One of several medium-sized, wide-ranging raptors with a robust body and broad wings. In particular, those in the genus Buteo. In the Old World, members of this genus are named as “buzzards”, but “hawk” is more common in North America.

In Europe, the Common Buzzard, Buteo buteo, where Buzzard is often used as a synonym. The Common Buzzard is the most known buzzard in the Old World.

In the New World Buzzard can mean:

  • A vulture, particularly the American Black Vulture and Turkey Vulture, or as a general term for vultures.
  • In parts of the United States where they are considered pest, particularly in rural areas, a derogatory term for certain birds of prey, such as the Chickenhawk (a common colloquial name referring to either the Cooper’s Hawk, the Sharp-shinned Hawk or the Red-tailed Hawk), or the Duck hawk (known elsewhere as the Peregrine Falcon).

Quotes from Britannica and Wikipedia with editing.

Another Bible verse with “buzzard” is in Leviticus:

And these you shall regard as an abomination among the birds; they shall not be eaten, they are an abomination: the eagle, the vulture, the buzzard, (Leviticus 11:13 NKJV)

Both verses, Leviticus 11:13 and Deuteronomy 14:12 are listed in the birds not to be eaten by the Israelites. Considering what they eat, I am in no hurry to eat them either.

 

See:

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Ian’s Bird of the Week – Swamp Harrier

Swamp Harrier (Circus approximans) by Ian

Ian’s Bird of the Week – Swamp Harrier by Ian Montgomery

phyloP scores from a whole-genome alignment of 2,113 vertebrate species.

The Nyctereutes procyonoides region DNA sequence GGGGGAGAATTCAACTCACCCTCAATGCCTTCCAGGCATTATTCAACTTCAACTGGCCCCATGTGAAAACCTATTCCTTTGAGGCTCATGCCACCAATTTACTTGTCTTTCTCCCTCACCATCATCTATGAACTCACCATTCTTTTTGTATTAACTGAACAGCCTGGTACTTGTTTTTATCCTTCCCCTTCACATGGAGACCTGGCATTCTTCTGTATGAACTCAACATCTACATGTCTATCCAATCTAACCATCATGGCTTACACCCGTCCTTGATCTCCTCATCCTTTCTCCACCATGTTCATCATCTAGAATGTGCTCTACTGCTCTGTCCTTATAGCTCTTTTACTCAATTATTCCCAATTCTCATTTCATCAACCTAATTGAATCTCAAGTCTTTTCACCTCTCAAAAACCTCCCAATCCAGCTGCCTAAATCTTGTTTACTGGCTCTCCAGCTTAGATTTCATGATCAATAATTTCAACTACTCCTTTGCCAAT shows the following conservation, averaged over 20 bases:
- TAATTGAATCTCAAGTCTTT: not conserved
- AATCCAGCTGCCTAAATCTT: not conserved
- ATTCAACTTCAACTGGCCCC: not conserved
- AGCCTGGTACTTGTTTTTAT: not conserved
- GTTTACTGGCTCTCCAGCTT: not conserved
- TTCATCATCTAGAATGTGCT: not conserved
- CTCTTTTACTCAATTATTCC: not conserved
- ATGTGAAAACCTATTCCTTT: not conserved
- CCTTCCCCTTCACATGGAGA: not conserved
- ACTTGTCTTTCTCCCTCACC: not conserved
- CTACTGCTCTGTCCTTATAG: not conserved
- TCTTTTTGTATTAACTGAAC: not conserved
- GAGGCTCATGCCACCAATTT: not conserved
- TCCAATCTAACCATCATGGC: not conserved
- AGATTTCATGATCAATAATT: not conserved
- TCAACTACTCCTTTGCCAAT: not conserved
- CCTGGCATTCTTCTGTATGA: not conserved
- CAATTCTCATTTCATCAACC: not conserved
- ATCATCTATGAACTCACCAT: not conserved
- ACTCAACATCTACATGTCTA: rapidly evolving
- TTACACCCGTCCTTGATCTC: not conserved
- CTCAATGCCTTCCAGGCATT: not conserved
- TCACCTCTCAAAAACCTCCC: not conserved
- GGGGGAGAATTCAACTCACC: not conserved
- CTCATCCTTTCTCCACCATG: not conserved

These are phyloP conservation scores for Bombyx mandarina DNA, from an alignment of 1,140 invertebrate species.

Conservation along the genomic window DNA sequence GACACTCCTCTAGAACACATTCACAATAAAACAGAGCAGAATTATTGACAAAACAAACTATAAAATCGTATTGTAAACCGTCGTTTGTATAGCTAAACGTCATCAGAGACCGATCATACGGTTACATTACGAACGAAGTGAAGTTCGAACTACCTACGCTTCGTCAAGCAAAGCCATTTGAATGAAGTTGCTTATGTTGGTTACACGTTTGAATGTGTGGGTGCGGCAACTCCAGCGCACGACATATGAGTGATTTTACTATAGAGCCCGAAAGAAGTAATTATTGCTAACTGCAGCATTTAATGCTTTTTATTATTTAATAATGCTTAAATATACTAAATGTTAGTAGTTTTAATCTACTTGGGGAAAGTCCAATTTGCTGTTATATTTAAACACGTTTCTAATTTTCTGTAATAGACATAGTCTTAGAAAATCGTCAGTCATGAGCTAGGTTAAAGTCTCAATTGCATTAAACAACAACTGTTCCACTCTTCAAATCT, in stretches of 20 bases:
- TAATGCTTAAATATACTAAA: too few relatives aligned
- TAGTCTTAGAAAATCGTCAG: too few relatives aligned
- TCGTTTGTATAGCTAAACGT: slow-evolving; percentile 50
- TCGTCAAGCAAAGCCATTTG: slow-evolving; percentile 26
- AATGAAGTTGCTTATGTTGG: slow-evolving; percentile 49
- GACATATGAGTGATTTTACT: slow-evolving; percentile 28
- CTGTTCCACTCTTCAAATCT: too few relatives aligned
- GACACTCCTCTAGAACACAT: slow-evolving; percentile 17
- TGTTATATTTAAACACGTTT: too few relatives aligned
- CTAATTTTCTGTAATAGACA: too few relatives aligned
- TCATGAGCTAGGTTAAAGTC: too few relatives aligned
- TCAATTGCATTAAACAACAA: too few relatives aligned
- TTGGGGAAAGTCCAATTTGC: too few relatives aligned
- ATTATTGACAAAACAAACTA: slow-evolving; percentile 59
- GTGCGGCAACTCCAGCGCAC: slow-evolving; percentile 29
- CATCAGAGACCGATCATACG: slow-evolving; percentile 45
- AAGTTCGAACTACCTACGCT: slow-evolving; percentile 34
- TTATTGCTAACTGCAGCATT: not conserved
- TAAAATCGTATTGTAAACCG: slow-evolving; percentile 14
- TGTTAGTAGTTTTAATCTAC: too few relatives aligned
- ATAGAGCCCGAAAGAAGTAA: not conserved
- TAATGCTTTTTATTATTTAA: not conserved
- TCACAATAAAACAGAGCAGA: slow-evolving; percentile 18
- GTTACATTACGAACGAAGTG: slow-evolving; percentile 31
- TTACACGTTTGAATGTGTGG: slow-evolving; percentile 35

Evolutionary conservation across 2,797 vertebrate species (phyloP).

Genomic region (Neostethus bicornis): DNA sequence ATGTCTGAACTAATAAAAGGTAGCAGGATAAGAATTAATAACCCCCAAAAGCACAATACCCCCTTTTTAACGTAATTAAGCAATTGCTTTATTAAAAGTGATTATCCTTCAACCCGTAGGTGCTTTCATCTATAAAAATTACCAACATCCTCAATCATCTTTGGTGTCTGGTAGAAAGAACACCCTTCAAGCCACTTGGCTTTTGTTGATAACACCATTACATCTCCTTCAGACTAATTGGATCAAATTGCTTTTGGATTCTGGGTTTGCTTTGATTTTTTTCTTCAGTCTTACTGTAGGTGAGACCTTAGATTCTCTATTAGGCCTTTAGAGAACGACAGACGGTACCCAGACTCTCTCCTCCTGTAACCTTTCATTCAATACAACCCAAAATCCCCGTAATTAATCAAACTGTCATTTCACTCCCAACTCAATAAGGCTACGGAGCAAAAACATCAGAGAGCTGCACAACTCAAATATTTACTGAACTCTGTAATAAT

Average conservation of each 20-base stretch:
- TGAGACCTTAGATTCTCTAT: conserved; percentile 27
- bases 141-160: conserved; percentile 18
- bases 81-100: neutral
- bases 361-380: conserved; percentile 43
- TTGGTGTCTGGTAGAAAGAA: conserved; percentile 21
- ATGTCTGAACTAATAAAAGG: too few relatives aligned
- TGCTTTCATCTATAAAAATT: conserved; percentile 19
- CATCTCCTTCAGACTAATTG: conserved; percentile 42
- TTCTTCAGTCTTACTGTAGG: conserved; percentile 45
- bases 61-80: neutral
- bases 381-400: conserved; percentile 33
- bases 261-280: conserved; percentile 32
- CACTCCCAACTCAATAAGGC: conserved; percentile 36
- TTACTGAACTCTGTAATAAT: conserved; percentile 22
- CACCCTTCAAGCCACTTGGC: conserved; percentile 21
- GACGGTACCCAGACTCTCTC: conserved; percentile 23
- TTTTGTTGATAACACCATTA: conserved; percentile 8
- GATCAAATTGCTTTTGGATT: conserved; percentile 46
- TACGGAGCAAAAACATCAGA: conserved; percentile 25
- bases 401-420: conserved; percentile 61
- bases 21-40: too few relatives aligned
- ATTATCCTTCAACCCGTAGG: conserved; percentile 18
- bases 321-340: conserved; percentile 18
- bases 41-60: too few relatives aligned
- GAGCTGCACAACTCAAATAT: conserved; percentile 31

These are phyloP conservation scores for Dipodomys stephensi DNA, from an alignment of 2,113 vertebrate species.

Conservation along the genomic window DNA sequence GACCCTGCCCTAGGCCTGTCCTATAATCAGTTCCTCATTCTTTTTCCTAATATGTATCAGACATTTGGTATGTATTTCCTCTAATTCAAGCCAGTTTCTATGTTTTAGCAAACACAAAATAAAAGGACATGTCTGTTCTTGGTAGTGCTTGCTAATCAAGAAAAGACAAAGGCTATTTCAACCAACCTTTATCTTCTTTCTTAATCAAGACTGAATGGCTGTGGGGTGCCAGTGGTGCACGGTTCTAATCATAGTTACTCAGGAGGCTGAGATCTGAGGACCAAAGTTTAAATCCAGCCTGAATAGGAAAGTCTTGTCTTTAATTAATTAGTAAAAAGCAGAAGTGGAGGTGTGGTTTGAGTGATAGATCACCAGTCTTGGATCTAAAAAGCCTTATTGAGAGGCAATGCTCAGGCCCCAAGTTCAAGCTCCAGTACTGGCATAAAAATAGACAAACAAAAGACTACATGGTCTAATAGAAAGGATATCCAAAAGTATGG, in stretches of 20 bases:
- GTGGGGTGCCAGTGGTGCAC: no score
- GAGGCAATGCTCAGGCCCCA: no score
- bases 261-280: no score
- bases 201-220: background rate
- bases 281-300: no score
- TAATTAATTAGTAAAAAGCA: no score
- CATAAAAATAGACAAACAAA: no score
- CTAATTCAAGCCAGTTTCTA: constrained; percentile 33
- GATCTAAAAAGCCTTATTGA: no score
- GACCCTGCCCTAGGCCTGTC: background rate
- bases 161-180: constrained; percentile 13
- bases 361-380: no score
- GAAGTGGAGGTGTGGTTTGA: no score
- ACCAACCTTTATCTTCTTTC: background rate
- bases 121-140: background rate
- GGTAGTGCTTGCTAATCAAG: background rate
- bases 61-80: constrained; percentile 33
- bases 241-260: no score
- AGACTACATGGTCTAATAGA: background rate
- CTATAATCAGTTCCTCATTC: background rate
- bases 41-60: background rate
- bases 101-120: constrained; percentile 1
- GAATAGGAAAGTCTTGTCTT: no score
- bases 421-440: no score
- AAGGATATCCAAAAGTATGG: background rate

Newsletter – 9-2-13

Recently I was having trouble finding a reasonable photo of a Swamp Harrier for Where to Find Birds in Northeastern Queensland, when I remembered an encounter that I had with this one on a beach on Bruny Island in Southeastern Tasmania in late 2011. At the time, I was on the return leg of the trip to the Sub-Antarctic Islands via New Zealand and the Harrier photos got neglected in the excitement of posting penguin, petrel, prion and parakeet photos (not to mention albatrosses but they spoil the alliteration).

The encounter was the enactment of a minor natural tragedy that was sad to observe, and that may be a subconscious reason for the neglect. I’d actually photographed the bird first photo two minutes earlier struggling to fly into the teeth of a southerly gale and carrying an item of prey, that I couldn’t identify. The Harrier dropped it, back off to leeward and made another unsuccessful attempt to fly up-wind by flying low over the sea on the other side of me.